Written by chris finch
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Topics: China, Bird Flu

Friday, 1 July 2005

image for Bird Flu Confuses Birds That Fly
Thomas seeing the business end of Polly's argument

QINGHAI, CHINA -- Birds are in bewilderment throughout China tonight, as they are confused as to what all the fuss is about. The misunderstanding comes on the heels of an Asian bird flu pandemic.

"The confusion is basically being caused by a linguistics problem," Dr. Harry Camp of Birds International said. "When they hear flu, they think of the past tense of fly."

The problem is causing chaos among birds and people everywhere. Some reports say birds are now trying to encourage people to talk about their movements using words like 'travel' and 'move.'

"I flew by some people the other day and they were talking about the deadly bird flu," Polly, a bird representative, said. "I was like, what deadly bird? Where did the deadly bird fly?"

The linguistics problem is causing more than irritation for many domesticated birds too.

"I tried to ask for a cracker the other day and the person looked at me like was the grim reaper. She started covering her mouth and shooing me away," Polly said.

Worse, Polly says he at first thought the woman was saying flew instead of shoo, causing even further confusion. Birds want consideration, however, humans are not that quick to give it to them.

"It's a bird. I don't really care," John Jovi said.

Jovi is president of a group called 'Flipping the Bird,' a group some liken to other hate groups, like the Ku Klux Klan.

"It doesn't matter how you say it. The bird flu is the bird flu. They've got to know they're getting people sick," Jovi said. "I don't even have the flu and I'm sick of birds. Except chickens, they're tasty."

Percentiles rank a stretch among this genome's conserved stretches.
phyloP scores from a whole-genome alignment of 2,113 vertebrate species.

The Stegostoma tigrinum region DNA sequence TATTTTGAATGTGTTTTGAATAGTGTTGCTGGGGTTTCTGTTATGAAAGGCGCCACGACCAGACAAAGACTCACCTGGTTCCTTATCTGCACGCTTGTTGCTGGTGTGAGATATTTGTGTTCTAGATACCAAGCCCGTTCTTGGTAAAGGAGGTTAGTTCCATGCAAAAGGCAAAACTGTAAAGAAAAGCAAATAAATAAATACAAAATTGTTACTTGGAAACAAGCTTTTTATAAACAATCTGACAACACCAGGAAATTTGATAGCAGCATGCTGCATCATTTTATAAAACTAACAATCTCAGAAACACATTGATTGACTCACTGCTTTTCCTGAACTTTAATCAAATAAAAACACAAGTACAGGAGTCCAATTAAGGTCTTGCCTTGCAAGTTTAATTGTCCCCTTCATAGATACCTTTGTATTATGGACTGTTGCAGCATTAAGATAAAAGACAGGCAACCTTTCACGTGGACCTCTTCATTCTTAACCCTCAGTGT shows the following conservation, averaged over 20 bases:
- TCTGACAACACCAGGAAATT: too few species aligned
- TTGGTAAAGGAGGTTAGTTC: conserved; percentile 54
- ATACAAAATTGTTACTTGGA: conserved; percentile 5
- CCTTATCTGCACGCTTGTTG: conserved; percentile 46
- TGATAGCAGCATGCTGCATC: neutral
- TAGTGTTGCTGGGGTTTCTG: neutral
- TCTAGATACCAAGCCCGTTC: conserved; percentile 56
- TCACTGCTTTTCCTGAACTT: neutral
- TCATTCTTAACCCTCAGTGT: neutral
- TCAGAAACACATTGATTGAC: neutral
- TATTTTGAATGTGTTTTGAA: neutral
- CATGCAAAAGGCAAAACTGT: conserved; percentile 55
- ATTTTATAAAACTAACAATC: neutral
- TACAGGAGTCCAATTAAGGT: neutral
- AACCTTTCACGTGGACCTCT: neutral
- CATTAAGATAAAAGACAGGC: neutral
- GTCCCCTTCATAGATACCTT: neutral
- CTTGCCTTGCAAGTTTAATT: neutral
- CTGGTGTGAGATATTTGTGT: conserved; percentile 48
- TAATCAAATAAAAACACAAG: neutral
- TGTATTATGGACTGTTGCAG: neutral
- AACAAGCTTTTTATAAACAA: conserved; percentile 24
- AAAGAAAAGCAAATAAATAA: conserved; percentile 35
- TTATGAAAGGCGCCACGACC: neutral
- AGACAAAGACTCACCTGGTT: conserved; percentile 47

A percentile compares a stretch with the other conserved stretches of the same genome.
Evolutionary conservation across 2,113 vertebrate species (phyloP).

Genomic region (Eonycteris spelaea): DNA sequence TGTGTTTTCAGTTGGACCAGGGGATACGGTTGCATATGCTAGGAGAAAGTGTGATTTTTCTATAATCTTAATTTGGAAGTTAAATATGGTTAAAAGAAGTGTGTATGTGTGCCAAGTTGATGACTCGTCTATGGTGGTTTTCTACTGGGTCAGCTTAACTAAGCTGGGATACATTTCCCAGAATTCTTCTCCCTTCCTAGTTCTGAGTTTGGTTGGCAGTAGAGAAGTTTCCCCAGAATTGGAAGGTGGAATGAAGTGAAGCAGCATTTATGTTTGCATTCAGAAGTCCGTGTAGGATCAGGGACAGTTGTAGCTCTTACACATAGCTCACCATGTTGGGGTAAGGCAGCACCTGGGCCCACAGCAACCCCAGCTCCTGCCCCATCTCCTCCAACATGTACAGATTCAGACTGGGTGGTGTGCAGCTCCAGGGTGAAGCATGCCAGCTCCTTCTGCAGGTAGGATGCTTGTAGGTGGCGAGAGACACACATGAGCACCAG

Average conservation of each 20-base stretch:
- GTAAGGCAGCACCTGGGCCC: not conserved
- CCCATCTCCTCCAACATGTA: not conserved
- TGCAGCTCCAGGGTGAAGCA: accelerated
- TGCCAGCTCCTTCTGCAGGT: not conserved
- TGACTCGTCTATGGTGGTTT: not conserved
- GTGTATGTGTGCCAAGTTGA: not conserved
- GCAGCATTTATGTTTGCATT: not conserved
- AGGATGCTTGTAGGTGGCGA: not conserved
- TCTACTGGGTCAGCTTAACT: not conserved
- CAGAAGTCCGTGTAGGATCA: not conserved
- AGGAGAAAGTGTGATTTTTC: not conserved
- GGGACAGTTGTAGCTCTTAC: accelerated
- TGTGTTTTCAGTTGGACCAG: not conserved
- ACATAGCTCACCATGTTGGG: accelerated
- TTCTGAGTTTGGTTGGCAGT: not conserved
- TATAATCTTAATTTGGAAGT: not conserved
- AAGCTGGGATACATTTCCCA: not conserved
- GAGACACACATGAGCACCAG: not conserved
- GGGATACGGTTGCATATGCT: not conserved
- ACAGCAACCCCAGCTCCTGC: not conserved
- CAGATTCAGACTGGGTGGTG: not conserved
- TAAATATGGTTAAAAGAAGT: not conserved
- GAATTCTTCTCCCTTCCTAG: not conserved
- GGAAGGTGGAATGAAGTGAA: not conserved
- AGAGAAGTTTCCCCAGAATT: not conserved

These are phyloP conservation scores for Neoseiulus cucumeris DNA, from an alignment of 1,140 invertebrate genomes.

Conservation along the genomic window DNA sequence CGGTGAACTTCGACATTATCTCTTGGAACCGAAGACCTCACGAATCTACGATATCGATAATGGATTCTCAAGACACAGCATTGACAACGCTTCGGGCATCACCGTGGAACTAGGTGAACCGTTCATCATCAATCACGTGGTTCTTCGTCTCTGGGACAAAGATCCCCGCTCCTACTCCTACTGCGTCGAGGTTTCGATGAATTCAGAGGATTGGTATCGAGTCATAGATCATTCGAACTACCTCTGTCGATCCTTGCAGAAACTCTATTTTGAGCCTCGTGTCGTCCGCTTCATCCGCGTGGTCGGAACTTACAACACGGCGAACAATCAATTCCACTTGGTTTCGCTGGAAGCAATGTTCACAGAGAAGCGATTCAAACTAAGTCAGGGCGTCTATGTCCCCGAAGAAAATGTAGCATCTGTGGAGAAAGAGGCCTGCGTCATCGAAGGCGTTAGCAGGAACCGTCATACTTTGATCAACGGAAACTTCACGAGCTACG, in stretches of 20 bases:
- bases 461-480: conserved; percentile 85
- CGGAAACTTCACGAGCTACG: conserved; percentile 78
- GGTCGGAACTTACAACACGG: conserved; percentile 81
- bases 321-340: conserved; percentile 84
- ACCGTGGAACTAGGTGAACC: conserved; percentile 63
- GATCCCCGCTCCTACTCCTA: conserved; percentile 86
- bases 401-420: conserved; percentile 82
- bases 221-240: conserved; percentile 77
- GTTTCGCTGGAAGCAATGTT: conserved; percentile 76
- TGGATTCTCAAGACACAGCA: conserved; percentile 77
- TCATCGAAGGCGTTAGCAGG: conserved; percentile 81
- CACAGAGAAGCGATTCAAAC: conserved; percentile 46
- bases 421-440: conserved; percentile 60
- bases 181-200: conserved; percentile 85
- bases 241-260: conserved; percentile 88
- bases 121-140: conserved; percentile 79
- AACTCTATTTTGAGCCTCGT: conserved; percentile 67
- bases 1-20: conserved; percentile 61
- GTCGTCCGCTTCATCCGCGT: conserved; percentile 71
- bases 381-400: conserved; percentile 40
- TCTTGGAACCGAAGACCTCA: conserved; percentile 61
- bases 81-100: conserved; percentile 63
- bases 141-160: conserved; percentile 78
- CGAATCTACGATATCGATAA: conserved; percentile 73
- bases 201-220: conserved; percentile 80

But Jovi's harsh sentiments are not shared by many. Karen Thomas is a member of The Tree Huggers Coalition. She thinks while the Asian bird flu is a problem, bird's feelings should be a problem too.

"If we had more understanding to birds plight. Uh-oh, that kind of sounds like flight. Plight and flight are different, right? Uh-oh," Thomas said. "I mean from now on, I'm using 'move.' It's not that hard. The birds moved south last winter. See."

Birds and humans feel some type of compromise must be reached to ensure the survival of both species. Violent overtones and subtle threats can be heard when they speak.

"I'm going to bird flu me some humans upside their head if this doesn't stop," Polly said.

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The story above is a satire or parody. It is entirely fictitious.

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